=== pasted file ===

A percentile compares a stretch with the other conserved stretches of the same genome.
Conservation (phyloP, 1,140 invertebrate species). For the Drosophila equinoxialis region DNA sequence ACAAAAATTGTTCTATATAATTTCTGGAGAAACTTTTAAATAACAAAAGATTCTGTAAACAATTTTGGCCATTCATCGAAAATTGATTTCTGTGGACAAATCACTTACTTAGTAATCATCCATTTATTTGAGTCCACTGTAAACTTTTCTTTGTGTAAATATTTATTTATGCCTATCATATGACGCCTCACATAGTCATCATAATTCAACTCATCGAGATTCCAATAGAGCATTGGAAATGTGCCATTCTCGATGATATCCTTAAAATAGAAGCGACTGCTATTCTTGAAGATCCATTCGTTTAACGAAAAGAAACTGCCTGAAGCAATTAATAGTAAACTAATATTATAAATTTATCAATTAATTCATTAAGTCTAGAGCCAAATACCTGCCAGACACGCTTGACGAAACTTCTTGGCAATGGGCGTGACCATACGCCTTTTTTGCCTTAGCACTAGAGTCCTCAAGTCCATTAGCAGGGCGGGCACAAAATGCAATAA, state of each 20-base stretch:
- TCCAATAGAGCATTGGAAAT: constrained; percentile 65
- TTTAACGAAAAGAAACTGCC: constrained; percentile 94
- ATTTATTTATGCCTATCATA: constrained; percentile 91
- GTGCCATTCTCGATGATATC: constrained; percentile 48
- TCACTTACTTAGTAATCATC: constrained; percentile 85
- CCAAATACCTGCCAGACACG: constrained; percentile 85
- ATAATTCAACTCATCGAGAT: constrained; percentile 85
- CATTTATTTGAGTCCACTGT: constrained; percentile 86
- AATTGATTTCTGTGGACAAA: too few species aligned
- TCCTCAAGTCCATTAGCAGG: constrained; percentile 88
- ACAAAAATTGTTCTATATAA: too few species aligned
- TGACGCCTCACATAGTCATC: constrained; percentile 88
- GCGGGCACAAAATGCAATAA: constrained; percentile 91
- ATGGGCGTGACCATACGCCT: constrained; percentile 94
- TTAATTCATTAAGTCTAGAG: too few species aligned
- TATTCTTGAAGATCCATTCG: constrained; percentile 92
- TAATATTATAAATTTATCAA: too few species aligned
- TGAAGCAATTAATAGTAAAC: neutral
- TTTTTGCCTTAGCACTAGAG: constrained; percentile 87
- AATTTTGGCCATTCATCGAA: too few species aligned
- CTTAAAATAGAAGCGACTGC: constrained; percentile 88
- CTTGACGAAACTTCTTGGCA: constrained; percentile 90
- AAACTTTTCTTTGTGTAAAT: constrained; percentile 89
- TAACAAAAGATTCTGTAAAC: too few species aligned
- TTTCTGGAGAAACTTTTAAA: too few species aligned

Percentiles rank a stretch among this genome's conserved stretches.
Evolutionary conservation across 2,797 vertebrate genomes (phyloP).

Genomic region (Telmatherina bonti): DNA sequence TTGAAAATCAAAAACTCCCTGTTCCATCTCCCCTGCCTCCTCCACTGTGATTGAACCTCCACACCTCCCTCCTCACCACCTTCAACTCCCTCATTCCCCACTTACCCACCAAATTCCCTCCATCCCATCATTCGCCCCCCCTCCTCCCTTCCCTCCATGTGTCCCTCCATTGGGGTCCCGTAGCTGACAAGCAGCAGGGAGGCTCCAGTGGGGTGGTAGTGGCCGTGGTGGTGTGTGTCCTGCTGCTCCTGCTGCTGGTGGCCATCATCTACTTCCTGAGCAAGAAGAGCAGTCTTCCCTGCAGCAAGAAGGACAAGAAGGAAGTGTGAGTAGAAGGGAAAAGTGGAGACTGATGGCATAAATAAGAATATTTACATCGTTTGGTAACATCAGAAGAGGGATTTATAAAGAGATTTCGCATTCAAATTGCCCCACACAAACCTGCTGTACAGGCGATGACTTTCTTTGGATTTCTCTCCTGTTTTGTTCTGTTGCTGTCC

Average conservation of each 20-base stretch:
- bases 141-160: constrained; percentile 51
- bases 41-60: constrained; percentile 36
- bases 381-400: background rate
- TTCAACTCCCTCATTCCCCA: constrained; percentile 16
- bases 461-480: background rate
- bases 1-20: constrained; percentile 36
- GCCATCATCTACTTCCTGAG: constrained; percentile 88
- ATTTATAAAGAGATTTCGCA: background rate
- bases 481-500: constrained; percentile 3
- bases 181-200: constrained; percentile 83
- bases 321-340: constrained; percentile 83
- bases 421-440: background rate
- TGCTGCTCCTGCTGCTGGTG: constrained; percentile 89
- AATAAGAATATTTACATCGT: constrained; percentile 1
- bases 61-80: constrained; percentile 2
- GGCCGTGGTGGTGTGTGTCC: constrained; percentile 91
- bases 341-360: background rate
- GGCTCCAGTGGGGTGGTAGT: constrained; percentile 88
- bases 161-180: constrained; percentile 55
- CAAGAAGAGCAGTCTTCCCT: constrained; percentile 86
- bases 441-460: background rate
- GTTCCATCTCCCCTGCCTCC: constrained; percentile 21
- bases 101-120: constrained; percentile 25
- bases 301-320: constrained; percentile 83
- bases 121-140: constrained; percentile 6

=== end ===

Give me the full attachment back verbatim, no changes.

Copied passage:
A percentile compares a stretch with the other conserved stretches of the same genome.
Conservation (phyloP, 1,140 invertebrate species). For the Drosophila equinoxialis region DNA sequence ACAAAAATTGTTCTATATAATTTCTGGAGAAACTTTTAAATAACAAAAGATTCTGTAAACAATTTTGGCCATTCATCGAAAATTGATTTCTGTGGACAAATCACTTACTTAGTAATCATCCATTTATTTGAGTCCACTGTAAACTTTTCTTTGTGTAAATATTTATTTATGCCTATCATATGACGCCTCACATAGTCATCATAATTCAACTCATCGAGATTCCAATAGAGCATTGGAAATGTGCCATTCTCGATGATATCCTTAAAATAGAAGCGACTGCTATTCTTGAAGATCCATTCGTTTAACGAAAAGAAACTGCCTGAAGCAATTAATAGTAAACTAATATTATAAATTTATCAATTAATTCATTAAGTCTAGAGCCAAATACCTGCCAGACACGCTTGACGAAACTTCTTGGCAATGGGCGTGACCATACGCCTTTTTTGCCTTAGCACTAGAGTCCTCAAGTCCATTAGCAGGGCGGGCACAAAATGCAATAA, state of each 20-base stretch:
- TCCAATAGAGCATTGGAAAT: constrained; percentile 65
- TTTAACGAAAAGAAACTGCC: constrained; percentile 94
- ATTTATTTATGCCTATCATA: constrained; percentile 91
- GTGCCATTCTCGATGATATC: constrained; percentile 48
- TCACTTACTTAGTAATCATC: constrained; percentile 85
- CCAAATACCTGCCAGACACG: constrained; percentile 85
- ATAATTCAACTCATCGAGAT: constrained; percentile 85
- CATTTATTTGAGTCCACTGT: constrained; percentile 86
- AATTGATTTCTGTGGACAAA: too few species aligned
- TCCTCAAGTCCATTAGCAGG: constrained; percentile 88
- ACAAAAATTGTTCTATATAA: too few species aligned
- TGACGCCTCACATAGTCATC: constrained; percentile 88
- GCGGGCACAAAATGCAATAA: constrained; percentile 91
- ATGGGCGTGACCATACGCCT: constrained; percentile 94
- TTAATTCATTAAGTCTAGAG: too few species aligned
- TATTCTTGAAGATCCATTCG: constrained; percentile 92
- TAATATTATAAATTTATCAA: too few species aligned
- TGAAGCAATTAATAGTAAAC: neutral
- TTTTTGCCTTAGCACTAGAG: constrained; percentile 87
- AATTTTGGCCATTCATCGAA: too few species aligned
- CTTAAAATAGAAGCGACTGC: constrained; percentile 88
- CTTGACGAAACTTCTTGGCA: constrained; percentile 90
- AAACTTTTCTTTGTGTAAAT: constrained; percentile 89
- TAACAAAAGATTCTGTAAAC: too few species aligned
- TTTCTGGAGAAACTTTTAAA: too few species aligned

Percentiles rank a stretch among this genome's conserved stretches.
Evolutionary conservation across 2,797 vertebrate genomes (phyloP).

Genomic region (Telmatherina bonti): DNA sequence TTGAAAATCAAAAACTCCCTGTTCCATCTCCCCTGCCTCCTCCACTGTGATTGAACCTCCACACCTCCCTCCTCACCACCTTCAACTCCCTCATTCCCCACTTACCCACCAAATTCCCTCCATCCCATCATTCGCCCCCCCTCCTCCCTTCCCTCCATGTGTCCCTCCATTGGGGTCCCGTAGCTGACAAGCAGCAGGGAGGCTCCAGTGGGGTGGTAGTGGCCGTGGTGGTGTGTGTCCTGCTGCTCCTGCTGCTGGTGGCCATCATCTACTTCCTGAGCAAGAAGAGCAGTCTTCCCTGCAGCAAGAAGGACAAGAAGGAAGTGTGAGTAGAAGGGAAAAGTGGAGACTGATGGCATAAATAAGAATATTTACATCGTTTGGTAACATCAGAAGAGGGATTTATAAAGAGATTTCGCATTCAAATTGCCCCACACAAACCTGCTGTACAGGCGATGACTTTCTTTGGATTTCTCTCCTGTTTTGTTCTGTTGCTGTCC

Average conservation of each 20-base stretch:
- bases 141-160: constrained; percentile 51
- bases 41-60: constrained; percentile 36
- bases 381-400: background rate
- TTCAACTCCCTCATTCCCCA: constrained; percentile 16
- bases 461-480: background rate
- bases 1-20: constrained; percentile 36
- GCCATCATCTACTTCCTGAG: constrained; percentile 88
- ATTTATAAAGAGATTTCGCA: background rate
- bases 481-500: constrained; percentile 3
- bases 181-200: constrained; percentile 83
- bases 321-340: constrained; percentile 83
- bases 421-440: background rate
- TGCTGCTCCTGCTGCTGGTG: constrained; percentile 89
- AATAAGAATATTTACATCGT: constrained; percentile 1
- bases 61-80: constrained; percentile 2
- GGCCGTGGTGGTGTGTGTCC: constrained; percentile 91
- bases 341-360: background rate
- GGCTCCAGTGGGGTGGTAGT: constrained; percentile 88
- bases 161-180: constrained; percentile 55
- CAAGAAGAGCAGTCTTCCCT: constrained; percentile 86
- bases 441-460: background rate
- GTTCCATCTCCCCTGCCTCC: constrained; percentile 21
- bases 101-120: constrained; percentile 25
- bases 301-320: constrained; percentile 83
- bases 121-140: constrained; percentile 6